It’s taken too long, but the U.S. economic expansion is finally benefiting people at the bottom of the ladder. Consider these stats from the Bureau of Labor Statistics’ January jobs report: Employment of people without a high school degree rose 6 percent over the past year. Employment of black teens rose 18 percent. Employment of the disabled rose 20 percent.
There are some early signs that their bosses are paying a little better, too. In the low-paying leisure and hospitality sector, average hourly earnings rose 3.4 percent from January 2014, well ahead of the 2.2 percent rise for the overall labor force. (Mind you, the average in leisure and hospitality was still only $14.15 an hour.)
The long-term forces that have hurt employment and wages at the middle and bottom, including globalization and technology, are being partially offset by the upswing in economic growth. The economy added 1 million jobs from November through January, the best showing since November 1997.
Employers need to pay a little more to get the people they need to fill lower-wage jobs. On Feb. 6, before the January data came out, Michael Feroli, the chief U.S. economist of JPMorgan Chase, wrote in a report that “historically, as the labor market tightens the income distribution compresses, and wage growth tends to be the strongest at the lower end of the scale.” In an interview after the report, he said the rise of employment at the bottom could last as long as the expansion continues.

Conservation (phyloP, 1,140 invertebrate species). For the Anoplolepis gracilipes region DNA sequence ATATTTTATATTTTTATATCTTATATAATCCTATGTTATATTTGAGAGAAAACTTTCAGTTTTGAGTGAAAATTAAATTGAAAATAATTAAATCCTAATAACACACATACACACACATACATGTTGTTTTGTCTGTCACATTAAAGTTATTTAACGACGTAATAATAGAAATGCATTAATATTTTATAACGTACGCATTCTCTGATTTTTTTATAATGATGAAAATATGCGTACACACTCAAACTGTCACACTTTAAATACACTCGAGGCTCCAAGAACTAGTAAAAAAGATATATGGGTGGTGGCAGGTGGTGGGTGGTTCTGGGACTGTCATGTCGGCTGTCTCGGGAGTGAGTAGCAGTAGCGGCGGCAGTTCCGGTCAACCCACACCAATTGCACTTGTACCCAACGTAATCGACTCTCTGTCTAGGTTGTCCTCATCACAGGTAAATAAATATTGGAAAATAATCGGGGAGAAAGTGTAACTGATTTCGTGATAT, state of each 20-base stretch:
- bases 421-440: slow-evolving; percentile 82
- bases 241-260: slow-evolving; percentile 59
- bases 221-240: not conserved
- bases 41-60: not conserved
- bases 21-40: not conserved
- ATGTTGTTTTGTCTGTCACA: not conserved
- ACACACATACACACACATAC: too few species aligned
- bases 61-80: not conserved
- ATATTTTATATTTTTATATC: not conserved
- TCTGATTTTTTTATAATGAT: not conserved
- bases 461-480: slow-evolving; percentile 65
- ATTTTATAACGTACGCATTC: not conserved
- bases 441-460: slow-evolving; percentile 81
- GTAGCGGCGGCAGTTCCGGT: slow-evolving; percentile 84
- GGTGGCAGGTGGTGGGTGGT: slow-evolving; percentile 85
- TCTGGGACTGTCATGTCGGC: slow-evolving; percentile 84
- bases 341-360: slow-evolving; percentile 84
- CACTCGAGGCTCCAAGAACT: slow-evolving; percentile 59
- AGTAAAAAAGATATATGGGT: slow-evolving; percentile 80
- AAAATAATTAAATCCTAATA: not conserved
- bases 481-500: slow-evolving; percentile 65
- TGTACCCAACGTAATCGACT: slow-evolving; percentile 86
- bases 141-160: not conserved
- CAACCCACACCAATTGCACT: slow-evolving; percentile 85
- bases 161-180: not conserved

The best news in the January jobs report was the increase in the labor force, which grew by an estimated 700,000 from December to January after taking into account an annual revision in the size of the U.S. population. Not all the people who entered the labor force found jobs right away, so the unemployment rate rose to 5.7 percent from 5.6 percent. The influx of new job seekers means that the fruits of the expansion aren’t all being grabbed by incumbent workers; they’re being shared with people who are coming off the sidelines. “All the right things happened” in January, says William Spriggs, the chief economist of the AFL-CIO. He says labor force growth should ease the fears that employers will get into bidding wars for talent that cause an inflationary spiral in wages.
The main problem is that wages aren’t growing fast enough. Workers’ “usual” weekly earnings rose just 0.5 percent from late 2013 to late 2014 for people near the bottom of all incomes. That was scarcely better than the 0.4 percent hike for people near the top. So there’s a long way to go. High-powered job growth is at least pushing labor markets in the right direction.
The bottom line: The economy has been growing fast enough and long enough for employers to hire overlooked workers.